Austrian opponents of the Czech nuclear power plant in Temelin, south Bohemia have said that they will continue blockading Czech-Austrian borders, because they have been instrumental in forcing the Austrian government to take action on the matter. A spokesperson for the Atomstopp organisation, which blocked five border crossings for an hour on Wednesday, said that they would block six more in a fortnight's time. Critics of the Temelin power plant say that it uses outdated and dangerous Soviet-era technology, and Austrian anti-nuclear protesters have been holding border blockades in protest since the start of the year. Austrian foreign minister Ursula Plassnik submitted an experts' report on Monday to her Czech counterpart Karel Schwarzenberg, which listed a number of shortcomings concerning the Temelin facility.
President Vaclav Klaus and his German counterpart Horst Kohler met briefly in the north Bohemian town of Teplice. According to Mr Klaus, the two heads of state met for half and hour to discuss Czech-German relations as well as a number of European issues including the proposed EU constitution. Both agreed that the Czech Republic and Germany now enjoyed very good relations. They did not discuss the building of a proposed US radar base on Czech territory.
Czech minister for trade and industry Martin Riman has said he will urge the government to fight the European Commission's decision to slash the Czech Republic's greenhouse gas emission quotas in a European court. Mr. Riman said the Czech Republic could also lodge its challenge in tandem, with Poland which also had its quotas reduced. The European Commission said on Monday that the Czech Republic's carbon dioxide quotas should not exceed 86.8 million tonnes, which is 14.8 percent lower than what the Czechs requested. Poland's CO2 quotas were slashed by 26 percent. Minister Riman said this was particularly unfair in view of the EU newcomers' booming economies.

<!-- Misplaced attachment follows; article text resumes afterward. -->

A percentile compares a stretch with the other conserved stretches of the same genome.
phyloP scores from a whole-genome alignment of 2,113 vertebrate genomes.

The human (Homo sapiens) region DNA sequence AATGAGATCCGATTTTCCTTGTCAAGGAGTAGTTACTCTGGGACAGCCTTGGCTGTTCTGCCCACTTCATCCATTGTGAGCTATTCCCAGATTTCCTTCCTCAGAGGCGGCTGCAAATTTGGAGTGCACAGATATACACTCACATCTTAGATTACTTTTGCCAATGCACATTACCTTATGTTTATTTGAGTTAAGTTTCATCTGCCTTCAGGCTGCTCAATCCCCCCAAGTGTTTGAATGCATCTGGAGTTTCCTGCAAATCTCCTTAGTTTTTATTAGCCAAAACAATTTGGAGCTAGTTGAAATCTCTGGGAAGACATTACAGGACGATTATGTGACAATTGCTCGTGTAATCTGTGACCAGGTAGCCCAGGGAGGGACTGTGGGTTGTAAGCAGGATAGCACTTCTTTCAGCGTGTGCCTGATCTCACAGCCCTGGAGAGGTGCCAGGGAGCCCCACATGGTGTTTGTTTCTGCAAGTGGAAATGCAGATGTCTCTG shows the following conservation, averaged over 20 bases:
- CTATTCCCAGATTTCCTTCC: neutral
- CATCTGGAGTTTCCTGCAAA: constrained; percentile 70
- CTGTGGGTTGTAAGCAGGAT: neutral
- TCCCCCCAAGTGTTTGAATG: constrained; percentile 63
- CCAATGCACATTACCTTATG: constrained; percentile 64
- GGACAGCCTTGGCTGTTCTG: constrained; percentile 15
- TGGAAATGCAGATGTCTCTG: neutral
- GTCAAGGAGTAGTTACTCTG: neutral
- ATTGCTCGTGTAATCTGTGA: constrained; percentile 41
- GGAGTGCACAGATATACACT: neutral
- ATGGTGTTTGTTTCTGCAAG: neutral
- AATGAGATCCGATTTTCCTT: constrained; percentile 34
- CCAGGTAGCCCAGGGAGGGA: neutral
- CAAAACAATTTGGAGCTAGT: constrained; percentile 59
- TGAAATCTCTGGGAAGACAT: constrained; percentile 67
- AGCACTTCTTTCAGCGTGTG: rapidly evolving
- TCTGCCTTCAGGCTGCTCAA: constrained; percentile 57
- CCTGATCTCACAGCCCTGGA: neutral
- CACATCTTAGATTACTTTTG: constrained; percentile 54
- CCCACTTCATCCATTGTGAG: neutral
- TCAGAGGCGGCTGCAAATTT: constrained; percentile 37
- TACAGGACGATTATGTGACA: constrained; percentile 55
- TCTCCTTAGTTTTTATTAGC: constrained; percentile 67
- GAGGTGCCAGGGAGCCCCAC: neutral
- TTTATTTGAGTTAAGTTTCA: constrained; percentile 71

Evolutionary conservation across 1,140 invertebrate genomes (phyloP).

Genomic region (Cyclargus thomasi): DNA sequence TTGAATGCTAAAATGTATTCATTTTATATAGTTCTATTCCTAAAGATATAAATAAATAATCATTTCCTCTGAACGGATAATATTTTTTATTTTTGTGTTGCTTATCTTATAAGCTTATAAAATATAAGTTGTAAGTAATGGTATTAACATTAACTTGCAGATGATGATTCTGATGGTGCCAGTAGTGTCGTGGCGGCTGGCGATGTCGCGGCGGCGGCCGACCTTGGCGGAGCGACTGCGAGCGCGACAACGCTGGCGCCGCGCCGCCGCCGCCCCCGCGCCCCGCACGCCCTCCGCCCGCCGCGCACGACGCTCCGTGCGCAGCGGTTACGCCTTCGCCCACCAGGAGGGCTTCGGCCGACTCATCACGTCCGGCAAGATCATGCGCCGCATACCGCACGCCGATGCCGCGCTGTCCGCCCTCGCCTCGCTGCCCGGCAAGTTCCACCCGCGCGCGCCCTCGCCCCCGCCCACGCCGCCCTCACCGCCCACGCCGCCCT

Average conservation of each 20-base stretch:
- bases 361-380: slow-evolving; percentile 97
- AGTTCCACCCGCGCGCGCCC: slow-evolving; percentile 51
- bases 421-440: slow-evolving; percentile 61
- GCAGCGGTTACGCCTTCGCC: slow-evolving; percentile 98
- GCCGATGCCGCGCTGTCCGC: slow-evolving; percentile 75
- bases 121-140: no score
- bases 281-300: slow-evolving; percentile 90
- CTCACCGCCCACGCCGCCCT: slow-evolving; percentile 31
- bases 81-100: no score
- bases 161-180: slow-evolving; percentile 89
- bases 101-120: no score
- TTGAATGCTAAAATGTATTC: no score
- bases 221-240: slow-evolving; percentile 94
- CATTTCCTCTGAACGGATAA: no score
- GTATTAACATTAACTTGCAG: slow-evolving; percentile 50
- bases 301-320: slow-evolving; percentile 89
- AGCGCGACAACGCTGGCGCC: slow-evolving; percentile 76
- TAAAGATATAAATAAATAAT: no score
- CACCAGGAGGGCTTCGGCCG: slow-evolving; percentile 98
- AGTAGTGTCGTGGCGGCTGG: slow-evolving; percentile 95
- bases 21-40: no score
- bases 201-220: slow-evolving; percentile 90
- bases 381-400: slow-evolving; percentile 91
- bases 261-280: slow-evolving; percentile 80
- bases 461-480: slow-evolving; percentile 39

Secondary school students from the towns of Jaromer and Sternberk have organised a protest march in Prague, which should conclude in front of the Ministry of Education. The students are angry at the introduction of a new standardised national school-leaving certificate while they were in the middle of their school cycle. The students want the national leaving certificate to only apply to pupils who have started secondary school this year. They have also begun organising a petition in support of their cause. So far they have collected 11,000 signatures from secondary school students. An internet petition has also collected 30,000 signatures from secondary pupils. The protest march is scheduled to take place on 4 May.
A number of doctors' surgeries around the Czech Republic did not open on Wednesday in protest at a reduction in the amount of money insurance companies give GPs per patient. Doctors complain that the financial restrictions are having an adverse effect on the quality of healthcare provided. Support for the strike was strongest in Moravia, especially in the Zlin region where ninety percent of doctors closed their doors to patients.